The decision to abandon their merger because of the divestitures required by the Department of Justice (DOJ) has left the companies with a more complicated future. In a call with investors in the aftermath of the decision to scrap the deal, Cengage’s management indicated that they have embarked on a cost reduction program and formulated a number of scenarios about the impact of COVID-19 in 2021; the pessimistic one is based on a 25% decline in revenues, equal to about $300/310 million.1 Since the cash costs of goods sold would also decline because of lower variable costs (print and warehousing, royalties, some selling costs), in this scenario, the cash flow of Cengage could decline by about $180 million (variable cash costs were 44% of revenues in FY 2019).
The decline in Cengage’s cash flow would be roughly equal to the cash flow generated by its operations in FY 2019 (after paying interest on its debt). In this scenario, Cengage would likely be forced to cut costs substantially and to close to zero its investments in new technology and content in order to avoid further increasing its debt (in FY 2019, investments totaled about $150 million). In summary, a 25% decline in revenues would leave Cengage roughly in a position to continue servicing its debt, but it would make it difficult to continue investing adequately in content and technology just at the moment in time when the transition from print to digital is accelerating.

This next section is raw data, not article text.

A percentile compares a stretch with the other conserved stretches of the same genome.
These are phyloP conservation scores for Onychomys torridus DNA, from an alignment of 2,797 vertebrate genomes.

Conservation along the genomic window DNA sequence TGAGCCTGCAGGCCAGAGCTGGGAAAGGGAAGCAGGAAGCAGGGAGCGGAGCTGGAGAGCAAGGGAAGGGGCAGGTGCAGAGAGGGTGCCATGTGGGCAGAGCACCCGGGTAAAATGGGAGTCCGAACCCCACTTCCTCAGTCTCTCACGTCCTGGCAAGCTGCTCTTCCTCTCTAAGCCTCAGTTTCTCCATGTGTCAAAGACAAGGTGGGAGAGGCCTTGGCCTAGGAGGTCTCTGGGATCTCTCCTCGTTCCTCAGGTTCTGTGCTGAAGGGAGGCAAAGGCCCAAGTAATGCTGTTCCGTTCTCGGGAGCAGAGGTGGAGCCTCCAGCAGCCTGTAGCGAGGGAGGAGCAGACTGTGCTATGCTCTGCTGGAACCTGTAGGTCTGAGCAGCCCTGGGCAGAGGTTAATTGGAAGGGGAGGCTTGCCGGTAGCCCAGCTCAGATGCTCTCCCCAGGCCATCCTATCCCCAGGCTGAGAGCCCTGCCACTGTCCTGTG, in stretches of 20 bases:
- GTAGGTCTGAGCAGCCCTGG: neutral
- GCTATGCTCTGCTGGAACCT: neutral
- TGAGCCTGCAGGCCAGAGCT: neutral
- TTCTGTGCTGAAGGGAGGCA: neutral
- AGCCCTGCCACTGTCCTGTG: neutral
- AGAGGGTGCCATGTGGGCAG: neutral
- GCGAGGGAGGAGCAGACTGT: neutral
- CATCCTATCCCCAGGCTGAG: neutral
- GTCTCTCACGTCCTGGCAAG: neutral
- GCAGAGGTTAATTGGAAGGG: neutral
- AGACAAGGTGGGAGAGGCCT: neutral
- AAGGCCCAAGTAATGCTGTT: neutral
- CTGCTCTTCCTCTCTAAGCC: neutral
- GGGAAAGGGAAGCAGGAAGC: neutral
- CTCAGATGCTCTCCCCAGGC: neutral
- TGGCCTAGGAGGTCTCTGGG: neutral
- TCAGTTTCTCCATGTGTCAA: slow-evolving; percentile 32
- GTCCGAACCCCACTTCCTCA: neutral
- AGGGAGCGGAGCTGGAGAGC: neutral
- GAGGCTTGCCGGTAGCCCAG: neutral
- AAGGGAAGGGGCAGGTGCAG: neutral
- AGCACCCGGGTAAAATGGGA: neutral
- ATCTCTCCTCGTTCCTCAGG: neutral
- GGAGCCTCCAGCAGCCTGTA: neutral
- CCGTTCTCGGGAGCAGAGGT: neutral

With no immediate prospect of launching cost-cutting programs of the magnitude expected as a result of the failed merger with McGraw-Hill, such a steep decline in revenues would force management to make tough decisions on how to balance financial survival with future growth programs.
This assumes that revenues for FY 2020 (which ended in March 2020) were on a -7% trajectory,aggravated by a further $30 million decline in Q4 (i.e. the quarter that ended in March 2020) because of the COVID-19 crisis. ↩